Situated on the exclusive shoreline of downtown Long Beach, California, is the Ocean Villas Condominium project. Two 18-story towers house a total of 556 residential units with over 723,000-square- feet of living area, and 264,000 square feet of parking is accommodated in three subterranean levels. At ground level, the entry driveway, two swimming pools, and a seaside promenade walkway are part of an 85,000-square-feet landscaped plaza area.
One of the main goals of the project was to reduce overall construction time so that occupancy could commence as soon as possible. It was determined early in the development stage that a reinforced concrete structure utilizing a tunnel formwork system would meet the aggressive schedule, and would save approximately 30 percent in direct construction costs. At 230 feet in height, the buildings are the tallest formed by this type of system in a region of high seismic risk.
Tunnel forms, which can usually be reused 500 to 1,000 times, are an effective way to construct buildings that have repetitive elements or layouts. A typical construction cycle, which covered approximately 5,000- to 6,000-square feet of surface area, was as follows:
- Cast foundation and starter walls used to position tunnel forms.
- Install tunnel forms between starter walls with cranes and align with screw jacks.
- Install electrical conduits, blockouts for doors and slab openings, reinforcement for the walls and slabs.
- Form starter walls for the next level.
- Pour concrete for the slabs and walls, and suspend portable heaters inside the forms to help cure the concrete so that it reaches a compressive strength of 2,200 psi in 16 hours.
- Remove one L-shaped form segment, shore the slab, and remove the other L-shaped segment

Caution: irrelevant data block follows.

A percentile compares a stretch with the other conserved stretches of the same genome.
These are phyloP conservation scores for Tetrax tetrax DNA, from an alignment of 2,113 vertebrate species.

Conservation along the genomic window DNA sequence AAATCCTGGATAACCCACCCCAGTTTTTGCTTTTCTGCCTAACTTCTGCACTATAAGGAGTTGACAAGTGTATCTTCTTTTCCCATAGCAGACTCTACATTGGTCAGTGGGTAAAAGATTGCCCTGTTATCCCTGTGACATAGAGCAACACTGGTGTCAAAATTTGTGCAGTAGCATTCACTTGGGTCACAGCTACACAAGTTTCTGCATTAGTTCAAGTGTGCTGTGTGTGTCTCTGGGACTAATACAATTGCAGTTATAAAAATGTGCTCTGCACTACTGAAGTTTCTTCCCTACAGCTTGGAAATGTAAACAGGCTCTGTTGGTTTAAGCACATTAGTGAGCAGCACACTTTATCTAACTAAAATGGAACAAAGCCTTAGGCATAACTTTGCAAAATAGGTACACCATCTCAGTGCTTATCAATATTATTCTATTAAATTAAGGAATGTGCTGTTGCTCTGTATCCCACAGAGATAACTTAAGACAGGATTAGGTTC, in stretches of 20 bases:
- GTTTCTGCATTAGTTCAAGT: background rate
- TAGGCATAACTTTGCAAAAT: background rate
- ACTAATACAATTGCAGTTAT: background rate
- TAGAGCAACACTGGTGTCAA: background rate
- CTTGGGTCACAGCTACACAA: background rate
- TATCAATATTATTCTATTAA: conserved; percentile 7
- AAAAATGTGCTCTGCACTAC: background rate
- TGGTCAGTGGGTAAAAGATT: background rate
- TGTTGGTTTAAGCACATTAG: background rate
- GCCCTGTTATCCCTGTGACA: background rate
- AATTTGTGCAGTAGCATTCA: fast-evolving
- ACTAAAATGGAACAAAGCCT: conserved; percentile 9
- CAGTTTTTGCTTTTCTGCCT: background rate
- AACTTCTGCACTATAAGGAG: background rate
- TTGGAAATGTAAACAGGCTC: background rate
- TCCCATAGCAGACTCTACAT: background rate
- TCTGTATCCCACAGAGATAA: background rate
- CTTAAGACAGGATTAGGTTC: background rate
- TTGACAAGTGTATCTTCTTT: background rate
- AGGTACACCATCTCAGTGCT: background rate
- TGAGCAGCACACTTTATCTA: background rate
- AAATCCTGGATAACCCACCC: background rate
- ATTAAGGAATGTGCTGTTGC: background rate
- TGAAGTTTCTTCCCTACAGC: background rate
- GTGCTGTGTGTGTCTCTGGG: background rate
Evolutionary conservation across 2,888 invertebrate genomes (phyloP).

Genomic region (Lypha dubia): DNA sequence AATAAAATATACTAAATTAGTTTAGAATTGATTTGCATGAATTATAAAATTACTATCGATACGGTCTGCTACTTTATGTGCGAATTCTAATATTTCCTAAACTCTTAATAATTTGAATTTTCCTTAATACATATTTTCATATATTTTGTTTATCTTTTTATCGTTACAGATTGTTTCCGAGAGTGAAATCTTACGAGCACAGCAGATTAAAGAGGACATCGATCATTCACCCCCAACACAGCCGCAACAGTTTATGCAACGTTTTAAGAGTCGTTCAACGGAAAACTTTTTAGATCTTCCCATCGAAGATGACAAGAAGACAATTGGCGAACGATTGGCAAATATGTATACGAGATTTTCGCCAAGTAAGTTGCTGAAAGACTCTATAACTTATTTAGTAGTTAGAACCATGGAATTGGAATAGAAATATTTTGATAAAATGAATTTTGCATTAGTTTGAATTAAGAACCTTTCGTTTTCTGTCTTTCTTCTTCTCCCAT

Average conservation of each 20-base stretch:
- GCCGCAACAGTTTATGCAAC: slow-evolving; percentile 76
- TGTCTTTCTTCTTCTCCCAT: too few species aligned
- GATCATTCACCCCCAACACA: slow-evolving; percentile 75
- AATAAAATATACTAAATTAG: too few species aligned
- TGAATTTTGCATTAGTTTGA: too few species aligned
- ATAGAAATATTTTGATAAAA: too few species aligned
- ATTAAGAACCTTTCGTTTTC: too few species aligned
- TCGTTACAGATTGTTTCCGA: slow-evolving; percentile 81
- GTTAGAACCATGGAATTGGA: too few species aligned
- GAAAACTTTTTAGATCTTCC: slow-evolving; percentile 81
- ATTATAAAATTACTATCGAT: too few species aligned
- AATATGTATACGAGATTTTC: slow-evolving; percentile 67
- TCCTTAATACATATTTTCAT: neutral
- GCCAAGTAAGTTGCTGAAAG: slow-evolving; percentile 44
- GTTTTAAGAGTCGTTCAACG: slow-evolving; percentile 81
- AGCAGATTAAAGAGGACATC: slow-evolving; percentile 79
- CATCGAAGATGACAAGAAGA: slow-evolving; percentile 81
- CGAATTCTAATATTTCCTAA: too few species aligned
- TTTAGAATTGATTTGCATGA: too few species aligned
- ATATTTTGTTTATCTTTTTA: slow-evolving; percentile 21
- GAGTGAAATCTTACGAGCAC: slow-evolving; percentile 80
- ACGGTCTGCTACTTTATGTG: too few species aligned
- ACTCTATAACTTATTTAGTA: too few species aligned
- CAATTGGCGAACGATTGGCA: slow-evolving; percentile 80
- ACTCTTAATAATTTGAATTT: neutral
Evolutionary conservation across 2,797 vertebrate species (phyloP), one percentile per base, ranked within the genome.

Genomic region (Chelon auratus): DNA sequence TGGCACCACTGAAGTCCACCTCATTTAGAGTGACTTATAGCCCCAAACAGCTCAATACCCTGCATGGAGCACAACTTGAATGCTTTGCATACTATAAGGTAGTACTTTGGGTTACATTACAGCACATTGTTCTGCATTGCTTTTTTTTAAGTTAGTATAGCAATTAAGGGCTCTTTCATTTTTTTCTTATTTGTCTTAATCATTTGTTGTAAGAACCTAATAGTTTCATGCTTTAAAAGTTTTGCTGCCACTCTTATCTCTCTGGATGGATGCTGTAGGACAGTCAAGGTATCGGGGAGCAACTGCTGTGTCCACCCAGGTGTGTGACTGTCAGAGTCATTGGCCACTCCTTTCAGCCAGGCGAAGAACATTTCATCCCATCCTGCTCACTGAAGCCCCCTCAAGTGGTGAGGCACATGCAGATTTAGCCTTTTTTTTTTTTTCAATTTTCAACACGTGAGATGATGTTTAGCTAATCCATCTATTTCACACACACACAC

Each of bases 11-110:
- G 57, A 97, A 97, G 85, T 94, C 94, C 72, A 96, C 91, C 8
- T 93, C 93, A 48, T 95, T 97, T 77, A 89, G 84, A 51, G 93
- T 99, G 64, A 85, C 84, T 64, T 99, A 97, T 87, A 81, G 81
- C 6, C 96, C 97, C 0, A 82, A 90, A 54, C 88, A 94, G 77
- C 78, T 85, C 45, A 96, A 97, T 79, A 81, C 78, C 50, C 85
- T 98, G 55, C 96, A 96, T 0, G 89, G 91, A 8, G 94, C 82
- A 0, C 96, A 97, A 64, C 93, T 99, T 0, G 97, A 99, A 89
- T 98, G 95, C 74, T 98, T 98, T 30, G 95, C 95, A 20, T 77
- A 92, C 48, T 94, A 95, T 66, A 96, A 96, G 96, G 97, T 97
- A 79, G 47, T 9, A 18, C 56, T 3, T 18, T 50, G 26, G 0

With 21,000 square foot per floor, it took four days on average to complete one level.
Floor framing consists of 5½-inch thick cast-in-place one-way slabs spanning between walls, which are centered 12 feet or 16 feet apart. At the plaza levels, a cast-in-place two-way slab system is utilized to support heavy landscape and fire truck loading. Both 10½-inch and 14½-inch thick slabs with 10-inch. thick drop panels span 24- to 33-feet and are supported on 12-by-30-inch concrete columns.
The foundation system for each tower is a 5-foot thick concrete mat, which is 110 feet wide by 230 feet long. Conventional spread footings are used under the columns supporting the three plaza levels and parking levels outside the footprint of the towers. To support the unbalanced soil pressure and to minimize lateral forces resisted by the tower walls, buttresses were added every 25 feet on center along the north basement wall.
Special reinforced concrete shear walls are used as the lateral force resisting system. Since the 1997 Uniform Building Code limits the height of bearing wall systems utilizing shear walls to 160 feet, the structural engineer demonstrated through experimental data and analysis that the proposed system possesses the ductility required to exceed code performance objectives for the 230-foot tall towers. A displacement-based design procedure confirmed the available curvature ductility of nine for the shear walls. The City of Long Beach Building Department subsequently granted an exception based on this evidence.
The shear walls are 12-inch thick in the subterranean levels, 8 inches ground to level 7, 6 inches levels 7 to 13, and 8-inches thick level 13 to the roof. The walls, typically 24 feet long, are coupled with 24-inch wide by 72-inch beams at the roof level. The 8- and 12-inch shear walls are reinforced with two layers of No. 5 bars at 12 inches on center and 10 No. 8 jamb bars. The 6-inch walls are reinforced with one layer of No. 5 bars at 12 inches on center and six No. 8 jamb bars.
In addition to faster construction time and lower costs, concrete framing provided other important advantages, including resistance to fire with no need for additional fireproofing. Since approximately 60 percent of the interior walls are concrete, a 30- to 40 percent reduction in sound transmission is realized compared to stud and drywall construction, resulting in quieter units. Also, due to the inherent thermal mass characteristics of concrete, utility costs are also reduced. In short, concrete framing satisfied the needs of the owner and the residents of the buildings, providing a cost-effective solution for both.
Genesis Real Estate Group, Inc., Dallas, Texas
EDI Architecture, Inc., Houston, Texas
Englekirk Partners Consulting Structural Engineers, Inc., Orange County, California
Summit Builders Construction Co., Irvine, California
Concrete Subcontractor (Tunnel Forms):
Highrise Concrete Systems, Inc., Irving, Texas